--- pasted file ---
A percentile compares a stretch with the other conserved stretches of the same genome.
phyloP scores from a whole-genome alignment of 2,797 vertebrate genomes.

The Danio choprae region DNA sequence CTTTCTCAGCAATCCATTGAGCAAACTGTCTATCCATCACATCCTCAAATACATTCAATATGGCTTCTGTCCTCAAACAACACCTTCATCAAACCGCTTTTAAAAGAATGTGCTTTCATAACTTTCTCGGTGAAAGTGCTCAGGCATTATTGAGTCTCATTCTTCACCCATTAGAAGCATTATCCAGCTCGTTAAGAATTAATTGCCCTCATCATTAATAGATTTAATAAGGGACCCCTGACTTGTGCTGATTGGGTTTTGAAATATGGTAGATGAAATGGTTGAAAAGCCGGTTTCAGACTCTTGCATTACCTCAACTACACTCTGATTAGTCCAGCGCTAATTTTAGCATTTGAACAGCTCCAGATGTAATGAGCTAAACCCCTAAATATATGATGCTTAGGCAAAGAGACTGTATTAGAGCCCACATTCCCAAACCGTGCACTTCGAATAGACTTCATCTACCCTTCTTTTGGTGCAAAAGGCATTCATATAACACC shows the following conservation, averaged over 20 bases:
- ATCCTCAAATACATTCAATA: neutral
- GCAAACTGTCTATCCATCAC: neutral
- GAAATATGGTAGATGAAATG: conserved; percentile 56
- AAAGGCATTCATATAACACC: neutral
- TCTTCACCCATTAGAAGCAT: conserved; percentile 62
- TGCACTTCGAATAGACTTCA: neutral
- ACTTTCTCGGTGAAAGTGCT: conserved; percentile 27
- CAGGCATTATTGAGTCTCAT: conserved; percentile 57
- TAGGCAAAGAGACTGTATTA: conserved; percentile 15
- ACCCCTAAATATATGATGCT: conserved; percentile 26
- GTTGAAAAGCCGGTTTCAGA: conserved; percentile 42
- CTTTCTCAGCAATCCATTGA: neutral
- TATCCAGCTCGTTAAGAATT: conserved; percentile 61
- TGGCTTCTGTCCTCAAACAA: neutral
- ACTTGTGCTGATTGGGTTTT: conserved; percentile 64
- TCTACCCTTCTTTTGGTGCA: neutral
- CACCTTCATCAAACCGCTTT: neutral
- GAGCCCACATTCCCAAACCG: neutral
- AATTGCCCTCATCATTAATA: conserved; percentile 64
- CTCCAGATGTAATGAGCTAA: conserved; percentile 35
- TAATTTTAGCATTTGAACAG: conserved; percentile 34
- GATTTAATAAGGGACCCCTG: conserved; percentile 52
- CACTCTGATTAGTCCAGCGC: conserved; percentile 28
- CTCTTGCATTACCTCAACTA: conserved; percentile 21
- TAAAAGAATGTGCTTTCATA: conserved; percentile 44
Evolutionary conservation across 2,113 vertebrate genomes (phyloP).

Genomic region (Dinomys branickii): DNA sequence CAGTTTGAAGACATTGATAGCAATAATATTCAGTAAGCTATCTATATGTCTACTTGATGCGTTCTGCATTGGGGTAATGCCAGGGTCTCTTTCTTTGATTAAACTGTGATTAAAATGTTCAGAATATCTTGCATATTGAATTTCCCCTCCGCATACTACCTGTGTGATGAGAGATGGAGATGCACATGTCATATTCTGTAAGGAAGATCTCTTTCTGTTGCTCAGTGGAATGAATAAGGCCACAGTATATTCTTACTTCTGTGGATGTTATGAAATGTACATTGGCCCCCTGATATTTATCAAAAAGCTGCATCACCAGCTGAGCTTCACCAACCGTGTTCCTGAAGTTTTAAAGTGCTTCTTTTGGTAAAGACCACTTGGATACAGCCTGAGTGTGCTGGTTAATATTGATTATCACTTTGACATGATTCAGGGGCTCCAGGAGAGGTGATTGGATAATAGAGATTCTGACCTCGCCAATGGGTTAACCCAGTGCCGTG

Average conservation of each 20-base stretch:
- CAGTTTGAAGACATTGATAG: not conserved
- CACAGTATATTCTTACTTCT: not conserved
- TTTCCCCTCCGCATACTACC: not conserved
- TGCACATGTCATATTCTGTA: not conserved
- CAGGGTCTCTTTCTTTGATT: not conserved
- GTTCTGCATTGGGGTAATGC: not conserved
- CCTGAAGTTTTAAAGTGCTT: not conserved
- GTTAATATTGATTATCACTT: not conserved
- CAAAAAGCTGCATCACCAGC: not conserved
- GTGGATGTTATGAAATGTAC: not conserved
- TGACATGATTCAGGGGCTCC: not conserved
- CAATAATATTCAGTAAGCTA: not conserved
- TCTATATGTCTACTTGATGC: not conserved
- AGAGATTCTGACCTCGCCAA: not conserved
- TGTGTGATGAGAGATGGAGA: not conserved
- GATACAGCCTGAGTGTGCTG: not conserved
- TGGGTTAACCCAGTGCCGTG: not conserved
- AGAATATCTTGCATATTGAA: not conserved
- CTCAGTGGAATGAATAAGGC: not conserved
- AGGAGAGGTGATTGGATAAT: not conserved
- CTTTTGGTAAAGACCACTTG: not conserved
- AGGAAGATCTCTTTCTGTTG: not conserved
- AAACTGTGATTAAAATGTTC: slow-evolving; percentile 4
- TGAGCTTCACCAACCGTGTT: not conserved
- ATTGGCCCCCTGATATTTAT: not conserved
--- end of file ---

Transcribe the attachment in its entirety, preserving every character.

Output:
A percentile compares a stretch with the other conserved stretches of the same genome.
phyloP scores from a whole-genome alignment of 2,797 vertebrate genomes.

The Danio choprae region DNA sequence CTTTCTCAGCAATCCATTGAGCAAACTGTCTATCCATCACATCCTCAAATACATTCAATATGGCTTCTGTCCTCAAACAACACCTTCATCAAACCGCTTTTAAAAGAATGTGCTTTCATAACTTTCTCGGTGAAAGTGCTCAGGCATTATTGAGTCTCATTCTTCACCCATTAGAAGCATTATCCAGCTCGTTAAGAATTAATTGCCCTCATCATTAATAGATTTAATAAGGGACCCCTGACTTGTGCTGATTGGGTTTTGAAATATGGTAGATGAAATGGTTGAAAAGCCGGTTTCAGACTCTTGCATTACCTCAACTACACTCTGATTAGTCCAGCGCTAATTTTAGCATTTGAACAGCTCCAGATGTAATGAGCTAAACCCCTAAATATATGATGCTTAGGCAAAGAGACTGTATTAGAGCCCACATTCCCAAACCGTGCACTTCGAATAGACTTCATCTACCCTTCTTTTGGTGCAAAAGGCATTCATATAACACC shows the following conservation, averaged over 20 bases:
- ATCCTCAAATACATTCAATA: neutral
- GCAAACTGTCTATCCATCAC: neutral
- GAAATATGGTAGATGAAATG: conserved; percentile 56
- AAAGGCATTCATATAACACC: neutral
- TCTTCACCCATTAGAAGCAT: conserved; percentile 62
- TGCACTTCGAATAGACTTCA: neutral
- ACTTTCTCGGTGAAAGTGCT: conserved; percentile 27
- CAGGCATTATTGAGTCTCAT: conserved; percentile 57
- TAGGCAAAGAGACTGTATTA: conserved; percentile 15
- ACCCCTAAATATATGATGCT: conserved; percentile 26
- GTTGAAAAGCCGGTTTCAGA: conserved; percentile 42
- CTTTCTCAGCAATCCATTGA: neutral
- TATCCAGCTCGTTAAGAATT: conserved; percentile 61
- TGGCTTCTGTCCTCAAACAA: neutral
- ACTTGTGCTGATTGGGTTTT: conserved; percentile 64
- TCTACCCTTCTTTTGGTGCA: neutral
- CACCTTCATCAAACCGCTTT: neutral
- GAGCCCACATTCCCAAACCG: neutral
- AATTGCCCTCATCATTAATA: conserved; percentile 64
- CTCCAGATGTAATGAGCTAA: conserved; percentile 35
- TAATTTTAGCATTTGAACAG: conserved; percentile 34
- GATTTAATAAGGGACCCCTG: conserved; percentile 52
- CACTCTGATTAGTCCAGCGC: conserved; percentile 28
- CTCTTGCATTACCTCAACTA: conserved; percentile 21
- TAAAAGAATGTGCTTTCATA: conserved; percentile 44
Evolutionary conservation across 2,113 vertebrate genomes (phyloP).

Genomic region (Dinomys branickii): DNA sequence CAGTTTGAAGACATTGATAGCAATAATATTCAGTAAGCTATCTATATGTCTACTTGATGCGTTCTGCATTGGGGTAATGCCAGGGTCTCTTTCTTTGATTAAACTGTGATTAAAATGTTCAGAATATCTTGCATATTGAATTTCCCCTCCGCATACTACCTGTGTGATGAGAGATGGAGATGCACATGTCATATTCTGTAAGGAAGATCTCTTTCTGTTGCTCAGTGGAATGAATAAGGCCACAGTATATTCTTACTTCTGTGGATGTTATGAAATGTACATTGGCCCCCTGATATTTATCAAAAAGCTGCATCACCAGCTGAGCTTCACCAACCGTGTTCCTGAAGTTTTAAAGTGCTTCTTTTGGTAAAGACCACTTGGATACAGCCTGAGTGTGCTGGTTAATATTGATTATCACTTTGACATGATTCAGGGGCTCCAGGAGAGGTGATTGGATAATAGAGATTCTGACCTCGCCAATGGGTTAACCCAGTGCCGTG

Average conservation of each 20-base stretch:
- CAGTTTGAAGACATTGATAG: not conserved
- CACAGTATATTCTTACTTCT: not conserved
- TTTCCCCTCCGCATACTACC: not conserved
- TGCACATGTCATATTCTGTA: not conserved
- CAGGGTCTCTTTCTTTGATT: not conserved
- GTTCTGCATTGGGGTAATGC: not conserved
- CCTGAAGTTTTAAAGTGCTT: not conserved
- GTTAATATTGATTATCACTT: not conserved
- CAAAAAGCTGCATCACCAGC: not conserved
- GTGGATGTTATGAAATGTAC: not conserved
- TGACATGATTCAGGGGCTCC: not conserved
- CAATAATATTCAGTAAGCTA: not conserved
- TCTATATGTCTACTTGATGC: not conserved
- AGAGATTCTGACCTCGCCAA: not conserved
- TGTGTGATGAGAGATGGAGA: not conserved
- GATACAGCCTGAGTGTGCTG: not conserved
- TGGGTTAACCCAGTGCCGTG: not conserved
- AGAATATCTTGCATATTGAA: not conserved
- CTCAGTGGAATGAATAAGGC: not conserved
- AGGAGAGGTGATTGGATAAT: not conserved
- CTTTTGGTAAAGACCACTTG: not conserved
- AGGAAGATCTCTTTCTGTTG: not conserved
- AAACTGTGATTAAAATGTTC: slow-evolving; percentile 4
- TGAGCTTCACCAACCGTGTT: not conserved
- ATTGGCCCCCTGATATTTAT: not conserved